... empty your pockets here. Last week it was Rep. Michael Garcia (D-Aurora) wanting to boost the sales tax a third of a billion dollars annually for the benefit of 8,000 developmentally disabled people. The week before, it was a tax and spend trifecta: tripping over each other in the Denver Post metro section on a single day were (1) half a billion in proposed higher RTD spending for one rail corridor alone...
then (2) a billion or more in new taxes for highways from one of Gov. Ritter's study groups (or if you prefer, and liberals probably do, another 1/3 billion in sneaky road "fees" not requiring voter approval)...
and then (3) up to $26 billion from another panel of Ritter dreamers for Canada-style socialized medicine, covering every resident at a cool 150% of the state's total current budget.
Senate Minority Leader Andy McElhany (R-Colorado Springs), in a letter published Aug. 30, calls the latter "a fool's bargain" that would require a more-than-doubling of our income tax rate, from under 5% now to nearly 11% if the Dem dreamers get their way.
Also looming out there are the Ritter property tax increase for schools -- on the lawbooks but facing a TABOR suit -- and the Hank Brown plea for some kind of dedicated tax to support CU and other higher-ed institutions.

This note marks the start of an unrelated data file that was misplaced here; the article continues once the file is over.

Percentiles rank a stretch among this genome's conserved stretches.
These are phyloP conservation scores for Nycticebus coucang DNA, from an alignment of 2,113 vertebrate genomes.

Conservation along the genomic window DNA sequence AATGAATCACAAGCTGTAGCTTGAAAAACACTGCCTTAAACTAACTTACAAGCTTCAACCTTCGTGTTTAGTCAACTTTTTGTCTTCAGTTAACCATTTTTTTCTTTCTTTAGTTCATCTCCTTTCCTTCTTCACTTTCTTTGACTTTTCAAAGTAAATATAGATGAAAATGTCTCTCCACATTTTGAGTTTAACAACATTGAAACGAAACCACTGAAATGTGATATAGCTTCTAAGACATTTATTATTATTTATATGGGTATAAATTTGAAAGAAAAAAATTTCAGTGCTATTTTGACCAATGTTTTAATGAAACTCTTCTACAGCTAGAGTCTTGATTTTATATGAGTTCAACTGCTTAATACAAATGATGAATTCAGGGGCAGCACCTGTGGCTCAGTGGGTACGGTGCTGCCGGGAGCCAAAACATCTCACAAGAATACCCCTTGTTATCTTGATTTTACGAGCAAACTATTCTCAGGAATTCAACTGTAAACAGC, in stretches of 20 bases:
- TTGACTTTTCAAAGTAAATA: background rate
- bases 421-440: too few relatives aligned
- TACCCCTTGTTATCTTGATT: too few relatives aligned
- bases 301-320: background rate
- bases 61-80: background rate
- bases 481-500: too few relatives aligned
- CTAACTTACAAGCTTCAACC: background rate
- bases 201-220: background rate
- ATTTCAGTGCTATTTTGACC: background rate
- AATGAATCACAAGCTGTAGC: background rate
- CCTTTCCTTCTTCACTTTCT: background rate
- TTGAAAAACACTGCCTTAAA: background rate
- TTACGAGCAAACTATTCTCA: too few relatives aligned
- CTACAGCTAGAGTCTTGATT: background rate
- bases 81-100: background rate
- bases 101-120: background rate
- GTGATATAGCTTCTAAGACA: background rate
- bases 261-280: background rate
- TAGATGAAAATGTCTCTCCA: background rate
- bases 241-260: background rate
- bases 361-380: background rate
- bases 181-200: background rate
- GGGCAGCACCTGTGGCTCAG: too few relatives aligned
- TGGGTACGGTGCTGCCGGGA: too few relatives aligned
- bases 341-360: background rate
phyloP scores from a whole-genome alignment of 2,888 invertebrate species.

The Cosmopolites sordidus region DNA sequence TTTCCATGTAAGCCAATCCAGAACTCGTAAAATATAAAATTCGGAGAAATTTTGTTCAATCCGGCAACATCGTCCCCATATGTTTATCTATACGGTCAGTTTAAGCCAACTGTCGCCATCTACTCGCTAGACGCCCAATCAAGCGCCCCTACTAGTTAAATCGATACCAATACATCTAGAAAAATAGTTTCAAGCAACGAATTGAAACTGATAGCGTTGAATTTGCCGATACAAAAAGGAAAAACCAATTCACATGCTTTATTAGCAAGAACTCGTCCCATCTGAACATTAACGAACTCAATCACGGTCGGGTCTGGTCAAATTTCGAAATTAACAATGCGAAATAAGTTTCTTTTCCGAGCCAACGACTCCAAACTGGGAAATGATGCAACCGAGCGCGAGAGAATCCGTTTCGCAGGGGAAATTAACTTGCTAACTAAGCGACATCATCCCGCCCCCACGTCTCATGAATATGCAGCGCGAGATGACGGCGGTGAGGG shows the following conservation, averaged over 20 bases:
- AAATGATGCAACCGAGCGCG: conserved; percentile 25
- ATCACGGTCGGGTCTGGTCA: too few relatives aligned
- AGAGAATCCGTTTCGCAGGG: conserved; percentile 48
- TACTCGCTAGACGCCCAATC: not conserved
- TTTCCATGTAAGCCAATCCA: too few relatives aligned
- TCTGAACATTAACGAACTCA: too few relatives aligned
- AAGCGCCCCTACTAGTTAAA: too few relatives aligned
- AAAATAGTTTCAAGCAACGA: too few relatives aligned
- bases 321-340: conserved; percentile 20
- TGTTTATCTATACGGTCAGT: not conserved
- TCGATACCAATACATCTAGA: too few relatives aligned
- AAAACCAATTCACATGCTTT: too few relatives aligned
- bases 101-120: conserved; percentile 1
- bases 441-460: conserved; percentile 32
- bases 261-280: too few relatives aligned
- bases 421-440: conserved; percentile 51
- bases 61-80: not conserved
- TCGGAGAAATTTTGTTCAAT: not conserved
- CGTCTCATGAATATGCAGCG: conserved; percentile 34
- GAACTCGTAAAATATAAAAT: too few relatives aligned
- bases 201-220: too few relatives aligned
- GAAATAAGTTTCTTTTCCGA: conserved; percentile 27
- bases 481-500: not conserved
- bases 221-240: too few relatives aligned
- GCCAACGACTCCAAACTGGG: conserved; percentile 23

Mark Hillman, the former state senator and acting treasurer, offers context for all this revenue lust in his new study for the Independence Institute, documenting how K-12, higher ed, and health care missed out on much of the spending boost that voters were promised under Referendum C. The obvious lesson is that 2005's bait-and-switch could easily be the model for similar fiscal shuffles in the future. Caveat taxpayer.
You tend to think -- or at least I do, as a conservative Republican -- that the Taxorado frenzy can only be a liability to Dollar Bill Ritter and the Democrats. But then you remember Mayor John Hickenlooper and his 80-plus percent reelection this spring after a dozen tax increases in four years.
You remember former Gov. Bill Owens and his Dem-GOP coalition that passed Ref C, sending Owens off to private life last January with approval ratings above 60%. You think of a Republican legislator friend of mine who comments that in the Denver suburbs it's now "cool" among some Republicans and quite a few unaffiliated folks to vote for Democrats and higher taxes.
Maybe it's just another form of conspicuous consumption that makes affluent people feel good about themselves, not so different from the Volvo wagon, plasma TV and the daily latte. Not so different from buying carbon credits and paying more for green power.
I for one don't want to live in a State of Taxorado. Ever-larger government taking an ever-larger bite of what people earn is unhealthy for a free and virtuous people. It erodes liberty, responsibility, civic virtue, and the institutions of civil society. In a word, it's bad for backbone. But my preferences aren't everyone's. We'll see soon enough, from coming elections, what everyone's are.
[Cross-posted on PoliticsWest.com]